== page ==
Friday, August 13, 2010

I have a confession; I cry in the bathrooms at work.

Almost daily and also usually on my way to work. I hate my job. But I have a fellow teaching friend that pukes every morning. So, I feel better about myself. No, I don’t. She’s probably losing weight and I’m just getting fatter because this stupid job makes me drink myself to death every night. I know I smell like alcohol. Well, I actually I didn’t know, not until…

I got called into the office by my principal one day. “One of your colleagues has said that you smell of alcohol.” I want to slap the woman in the face. I know my job is hard, but I am not a derelict. I do have some moral standards. I might drink from the minute I get home until the minute I go to bed, but I would never drink on the job.

She smells my breath. I swear to her that the only thing in the water bottle I carry around is water (and allow her to smell it and my breath). “It’s from the night before, get a better mouthwash.” And that’s the only time I’m ever called in about my drinking problem. Man, I would have loved to have gone to rehab.

Rehab would have been better than the hell that was my classroom. By November, I was ready to murder children and put a bullet in my brain. My life was in shambles. My relationship a wreck. I was hanging on by not even a thread. The adults, who were allegedly my “aides,” were no better than the children. By November, there were three of them. Three women. It was terrible.

There was the young one; she was younger than me. I never felt bad about telling her what to do. It’s easy to tell somebody what to do when they are younger than you and have even less experience than you. In my case, I had one month more experience and felt justified in giving her the many tasks that the other aides refused to do.

There was the dedicated aide, who was awful. She had come from a school where aides read magazines and babysat children. She didn’t understand that I was in the business of educating children, even her child that she was “dedicated” to, who couldn’t speak. I didn’t care about the fact that Riji couldn’t speak. He was going to learn something. Even if it was only to tell us that he needed to use the bathroom in sign language.

And then there was the mother hen. She was a mother hen because she was the eldest of us all. Formerly, she had been a teacher with the DC Public School system, but through some series of events had lost her teaching license. She was the hardest one to boss around or give directions to. It was because she would always do it, but mostly because I felt like I was bossing my grandmother around, and that just made me feel bad.

So, those were my three. Up until January, that is, when I got a fourth aide who was a god send. He was actually the dedicated aide for a kid I’ll call Julio. Julio was the most vile, despicable child on the face of the universe.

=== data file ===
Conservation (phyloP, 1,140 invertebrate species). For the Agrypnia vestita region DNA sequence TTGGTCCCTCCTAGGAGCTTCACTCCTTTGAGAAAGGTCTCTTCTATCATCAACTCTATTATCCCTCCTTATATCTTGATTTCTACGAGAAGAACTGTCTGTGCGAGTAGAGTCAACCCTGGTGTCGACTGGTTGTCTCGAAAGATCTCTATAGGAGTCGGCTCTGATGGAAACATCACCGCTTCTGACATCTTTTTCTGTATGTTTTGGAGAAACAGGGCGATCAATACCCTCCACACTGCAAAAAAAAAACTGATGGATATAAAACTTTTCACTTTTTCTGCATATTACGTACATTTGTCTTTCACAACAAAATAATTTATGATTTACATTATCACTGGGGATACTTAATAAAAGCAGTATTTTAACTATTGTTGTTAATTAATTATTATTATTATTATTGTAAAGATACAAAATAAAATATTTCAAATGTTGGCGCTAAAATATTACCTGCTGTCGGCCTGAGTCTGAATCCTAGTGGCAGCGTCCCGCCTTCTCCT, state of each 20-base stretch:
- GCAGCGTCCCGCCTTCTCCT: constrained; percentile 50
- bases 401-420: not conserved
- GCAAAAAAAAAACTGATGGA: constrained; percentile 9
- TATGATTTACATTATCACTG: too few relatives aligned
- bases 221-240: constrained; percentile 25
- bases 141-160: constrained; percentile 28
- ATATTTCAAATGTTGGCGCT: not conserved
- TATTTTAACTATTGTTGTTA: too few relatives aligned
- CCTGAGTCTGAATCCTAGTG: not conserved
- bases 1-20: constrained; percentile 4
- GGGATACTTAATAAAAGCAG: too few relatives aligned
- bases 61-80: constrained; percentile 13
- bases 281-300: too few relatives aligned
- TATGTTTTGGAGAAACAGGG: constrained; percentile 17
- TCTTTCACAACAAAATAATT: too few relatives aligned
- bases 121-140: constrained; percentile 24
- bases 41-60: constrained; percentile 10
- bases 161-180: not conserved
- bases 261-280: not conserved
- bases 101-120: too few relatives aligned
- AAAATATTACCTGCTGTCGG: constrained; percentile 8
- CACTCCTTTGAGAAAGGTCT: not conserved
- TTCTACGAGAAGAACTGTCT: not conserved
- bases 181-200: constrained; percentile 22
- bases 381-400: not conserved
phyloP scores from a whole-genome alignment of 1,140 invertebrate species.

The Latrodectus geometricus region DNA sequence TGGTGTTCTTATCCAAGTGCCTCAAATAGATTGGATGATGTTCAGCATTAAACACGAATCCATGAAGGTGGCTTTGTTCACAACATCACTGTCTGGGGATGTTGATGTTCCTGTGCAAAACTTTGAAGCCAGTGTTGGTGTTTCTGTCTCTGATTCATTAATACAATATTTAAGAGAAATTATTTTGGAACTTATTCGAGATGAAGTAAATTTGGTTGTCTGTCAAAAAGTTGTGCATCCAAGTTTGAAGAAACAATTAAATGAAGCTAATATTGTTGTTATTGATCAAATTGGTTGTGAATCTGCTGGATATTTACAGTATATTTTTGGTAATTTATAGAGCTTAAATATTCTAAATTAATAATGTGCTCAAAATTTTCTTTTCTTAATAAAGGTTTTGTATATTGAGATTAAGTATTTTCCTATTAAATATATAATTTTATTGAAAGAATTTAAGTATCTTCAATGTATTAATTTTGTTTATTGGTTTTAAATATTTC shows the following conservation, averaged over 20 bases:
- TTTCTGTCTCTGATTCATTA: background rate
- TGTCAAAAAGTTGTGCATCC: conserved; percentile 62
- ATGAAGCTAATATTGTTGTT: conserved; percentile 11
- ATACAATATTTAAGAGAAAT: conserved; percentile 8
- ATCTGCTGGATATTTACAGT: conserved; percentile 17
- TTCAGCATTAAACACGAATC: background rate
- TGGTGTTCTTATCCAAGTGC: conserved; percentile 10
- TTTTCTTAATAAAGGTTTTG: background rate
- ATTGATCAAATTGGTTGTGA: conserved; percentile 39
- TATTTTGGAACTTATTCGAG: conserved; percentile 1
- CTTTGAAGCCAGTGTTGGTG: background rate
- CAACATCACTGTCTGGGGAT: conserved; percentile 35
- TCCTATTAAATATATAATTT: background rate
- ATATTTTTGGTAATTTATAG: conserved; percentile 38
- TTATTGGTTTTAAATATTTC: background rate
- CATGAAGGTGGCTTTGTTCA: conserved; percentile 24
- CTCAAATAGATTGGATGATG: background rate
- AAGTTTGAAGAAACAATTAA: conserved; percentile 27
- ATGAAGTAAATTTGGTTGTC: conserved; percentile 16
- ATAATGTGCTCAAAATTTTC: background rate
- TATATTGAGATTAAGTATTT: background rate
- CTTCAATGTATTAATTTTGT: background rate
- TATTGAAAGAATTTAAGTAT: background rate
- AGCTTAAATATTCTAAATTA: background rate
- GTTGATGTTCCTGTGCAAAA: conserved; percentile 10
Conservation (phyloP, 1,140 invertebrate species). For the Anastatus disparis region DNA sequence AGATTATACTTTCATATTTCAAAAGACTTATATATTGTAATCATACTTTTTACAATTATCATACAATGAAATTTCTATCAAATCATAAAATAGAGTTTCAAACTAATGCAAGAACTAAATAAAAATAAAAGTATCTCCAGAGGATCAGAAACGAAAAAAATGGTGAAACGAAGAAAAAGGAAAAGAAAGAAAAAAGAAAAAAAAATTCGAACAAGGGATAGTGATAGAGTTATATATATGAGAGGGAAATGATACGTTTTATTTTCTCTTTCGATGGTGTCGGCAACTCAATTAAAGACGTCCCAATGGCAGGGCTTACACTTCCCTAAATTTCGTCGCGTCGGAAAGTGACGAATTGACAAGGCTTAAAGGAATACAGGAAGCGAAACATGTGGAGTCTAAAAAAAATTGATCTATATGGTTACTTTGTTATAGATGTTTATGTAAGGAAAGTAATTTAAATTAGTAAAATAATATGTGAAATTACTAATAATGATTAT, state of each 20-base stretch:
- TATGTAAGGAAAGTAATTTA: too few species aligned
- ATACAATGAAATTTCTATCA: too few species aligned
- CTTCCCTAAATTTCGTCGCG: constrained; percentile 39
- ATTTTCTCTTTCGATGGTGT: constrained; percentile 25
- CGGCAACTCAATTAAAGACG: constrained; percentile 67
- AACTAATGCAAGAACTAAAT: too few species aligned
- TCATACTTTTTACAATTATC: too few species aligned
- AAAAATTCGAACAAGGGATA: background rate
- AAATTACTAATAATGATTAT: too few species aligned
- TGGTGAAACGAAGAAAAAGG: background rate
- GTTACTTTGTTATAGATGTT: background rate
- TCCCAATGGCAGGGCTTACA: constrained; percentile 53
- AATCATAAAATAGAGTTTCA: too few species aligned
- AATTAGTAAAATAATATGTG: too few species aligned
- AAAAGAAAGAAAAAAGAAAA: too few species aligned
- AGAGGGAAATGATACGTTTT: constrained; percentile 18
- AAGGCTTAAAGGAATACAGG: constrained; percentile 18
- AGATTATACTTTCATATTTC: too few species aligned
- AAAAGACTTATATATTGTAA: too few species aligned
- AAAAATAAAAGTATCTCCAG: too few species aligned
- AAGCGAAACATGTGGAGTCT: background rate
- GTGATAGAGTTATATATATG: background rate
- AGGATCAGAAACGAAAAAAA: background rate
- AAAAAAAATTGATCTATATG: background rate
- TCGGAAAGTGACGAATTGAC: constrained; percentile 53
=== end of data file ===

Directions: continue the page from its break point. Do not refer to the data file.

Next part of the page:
“He’s got such pretty eyes, and such a cute face,” says one of my aides. I look at Julio again, and see nothing but Satan. Satan took form as a human on earth and his name is Julio. Julio is worse than Amy. If you can imagine. This is a child who, on my birthday (yes, I was stupid enough to work with these children on my birthday), spit directly in my face. My face. He spit in my face. I’m sorry it’s still hard to believe that happened to me, let alone on my birthday.

Julio kicked, he punched, he spit on people (usually in their faces, but mostly wherever his awful mouth decided to aim), and he licked people compulsively. Oh, did I mention his mouth? “Shut the fuck up.” Those eff bombs were dropped frequently and with ease. It’s like he had Tourette's syndrome or something. Except it wasn’t like Tourette's syndrome, because people with that just say curse words at any given time. Julio knew when to say “Oh, shit.” It was when an adult was giving him a directive to do something he didn’t want to do.

It was near Halloween when we went to the pumpkin patch. I know… What were we (the three autism teachers in the school including myself) thinking when we decided to take not only my 7, but the entire autism cluster at my school to a pumpkin patch? I think in total it was about 18 kids with autism.

That was the day Julio decided to act the worst he’s ever acted. He was throwing hay at random kids and spitting in their faces. When it was time to go home, he did his usual “Catch me if you can” routine. Well, when we (and by we, I mean two adults for one little seven-year-old) caught him, he kicked, he bit, he punched, he spat, and he cursed.

He had to be restrained by one of the aides who held his arms one under the other and had her legs wrapped around him. It’s called a therapeutic restraint. She was licensed in it. He was not injured, not like some of the kids I’ve seen get restrained at the high school I worked in this past year, but I’ll get to that.

So, I hated Julio and never saw his alleged “cuteness.” He also never grew on me like Amy did. In fact, he never grew on me at all. There were never moments when I saw him as a child. Mostly, I saw him as the devil, an evil beast who most be blotted out. But I did try to teach him, in the way only an evil demon can learn. He was good with math. That’s about all I can say about him that’s good. Moral lessons are not the theme of this blog and there definitely isn’t one for Julio.


  1. I am loving reading your blog, especially since I know some of the kiddos! Keep it up- blogging is very therapeutic and I love reading your writing.

  2. This is great. I love hearing about your experiences--the good, the bad and the ugly (very ugly).